The Note’s Must-Reads for Tuesday, August 2, 2011

By Jayson

Aug 2, 2011 3:32am

The Note's Must-Reads are a round-up of today's political headlines and stories from ABC News and the top U.S. newspapers. Posted Monday through Friday right here at

Compiled by ABC News Digital News Associates Jayce Henderson, Jacqueline Fernandez and Desk Assistant Amanda VanAllen

ABC News’ Jonathan Karl and Sunlen Miller: “Gabrielle Giffords Returns to Congress for Debt Ceiling Vote” Rep. Gabrielle Giffords, D-Ariz., returned to Congress tonight for the first time since being shot in the head in January, casting a vote in support of the compromise debt ceiling bill.  "Gabrielle has returned to Washington to support a bipartisan bill to prevent economic crisis," read a message posted to Giffords' Twitter account while members began casting their votes on the House floor. LINK

The Hills’ Mike Lillis and Cristina Marcos: “Giffords votes yes on debt deal as lawmakers wipe away tears” Rep. Gabrielle Giffords (D-Ariz.) made a dramatic return to Washington Monday evening to cast her vote in favor of the deal to raise the debt ceiling. Returning to Capitol Hill for the first time since she was shot in the head six months ago, Giffords walked into the House chamber shortly after 7 p.m., accompanied by Speaker John Boehner (R-Ohio) and aides. LINK

Los Angeles Times’ David Lauter: “Debt ceiling deal accomplishes little” High-stakes negotiations force people to reveal what they really care about, and in the 11th-hour deal to stave off a federal financial default, President Obama and congressional Democrats and Republicans each made clear their top priorities. For Republicans, it was preventing any tax increase to upper-income families. LINK

USA Todays’ Richard Wolf, Jackie Kucinich and Gregory Korte: “Debt deal easily clears House, final passage likely” Congress was poised to send President Obama a compromise deficit-reduction package topping $2 trillion Tuesday, just hours before the nation could run out of borrowed money to pay its bills. After months of bitter partisan wrangling, the House on Monday easily approved the landmark measure raising the nation's $14.3 trillion debt limit by a 269-161 vote. LINK

The Washington Times’ Dave Boyer: “Obama helps ’12 bid with concessions in debt deal” Political observers could not help but notice that many provisions of the compromise debt deal, such as postponing nearly all spending cuts until 2013 and boosting student aid next year, are tailor-made for President Obama’s 2012 re-election campaign. LINK

The New York Times’ Carl Hulse: “House Passes Deal to Avert Debt Crisis” After months of partisan impasse, the House on Monday approved a budget agreement intended to head off a potential government default, pushing Congress a big step closer to the conclusion of a bitter fight that has left both parties bruised and exhausted. LINK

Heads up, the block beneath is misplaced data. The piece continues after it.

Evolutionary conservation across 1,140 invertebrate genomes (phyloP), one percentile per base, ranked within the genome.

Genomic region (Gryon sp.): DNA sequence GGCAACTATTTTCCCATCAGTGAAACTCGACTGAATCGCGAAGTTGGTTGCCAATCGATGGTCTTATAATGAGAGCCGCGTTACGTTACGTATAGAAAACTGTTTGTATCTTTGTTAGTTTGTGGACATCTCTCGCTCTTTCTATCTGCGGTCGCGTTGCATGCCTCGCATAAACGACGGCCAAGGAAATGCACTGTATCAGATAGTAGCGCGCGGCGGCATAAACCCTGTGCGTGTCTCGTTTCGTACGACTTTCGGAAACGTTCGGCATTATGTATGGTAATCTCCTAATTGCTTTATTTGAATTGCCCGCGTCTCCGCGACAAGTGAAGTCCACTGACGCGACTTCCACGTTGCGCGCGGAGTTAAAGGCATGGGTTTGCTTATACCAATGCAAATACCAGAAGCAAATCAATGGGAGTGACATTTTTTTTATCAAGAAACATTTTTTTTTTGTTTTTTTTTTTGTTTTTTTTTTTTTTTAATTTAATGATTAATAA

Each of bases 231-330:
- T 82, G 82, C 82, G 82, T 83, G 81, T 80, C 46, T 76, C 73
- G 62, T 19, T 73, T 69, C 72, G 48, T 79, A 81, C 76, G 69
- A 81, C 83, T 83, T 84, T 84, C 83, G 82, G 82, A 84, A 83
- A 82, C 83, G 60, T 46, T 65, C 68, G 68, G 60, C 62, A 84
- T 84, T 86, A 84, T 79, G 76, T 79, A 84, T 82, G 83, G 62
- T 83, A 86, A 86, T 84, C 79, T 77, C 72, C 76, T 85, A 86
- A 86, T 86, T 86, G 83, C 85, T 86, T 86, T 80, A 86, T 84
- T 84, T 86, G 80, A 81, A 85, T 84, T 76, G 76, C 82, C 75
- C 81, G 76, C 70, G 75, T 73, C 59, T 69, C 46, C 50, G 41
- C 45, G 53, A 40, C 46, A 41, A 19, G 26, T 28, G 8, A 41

The Washington Post’s Alec MacGillis: “Angry liberals seek silver lining in debt deal” Dispirited liberals fumed Monday over the deal to raise the debt ceiling that would cut deeply across the government, include no new tax revenue from wealthy Americans and would not provide any additional stimulus for a lagging economy. LINK

Bloomberg’s Mike Dorning: “Debt Compromise Set for U.S. Senate Vote Amid Doubts” Congressional leaders voiced confidence the Senate will vote today to ratify a U.S. debt- limit compromise that will avert a default even as it defers decisions on the nation’s finances to a bipartisan panel and may only modestly reduce deficits while slowing economic growth.  The House voted 269-161 yesterday to approve the measure, which raises the national debt ceiling enough to fund the government until 2013 and threatens automatic spending cuts to enforce a goal of cutting $2.4 trillion over the next decade.  LINK

Politico’s Glenn Thrush, Carrie Budoff Brown, Manu Raju and John Bresnahan: “Joe Biden, Mitch McConnell and the making of a debt deal” He had given away his demand for a clean increase in the debt limit. He had given up on tax hikes on the rich and closing corporate loopholes. He had even given away billions in cuts to domestic programs close to his heart. But by 4 p.m. Sunday — two days before the country would plunge into default — President Barack Obama drew the line against congressional Republicans who wanted assurances that defense spending would be cut less than many other programs. LINK

The Wall Street Journal’s Naftali Bendavid and John Mckinnon: “Uneasy House OK’s Debt Deal” The House passed a $2.4 trillion debt-ceiling increase Monday night with the Senate planning to follow on Tuesday, after one of the most ferocious fights ever over government spending. Congressional approval, along with President Barack Obama's signature, would raise the government's debt limit just before the U.S. government would begin defaulting on its obligations. LINK

Selling the Debt-Ceiling DealLINK
Boehner on Debt Deal: 'Right Direction'LINK

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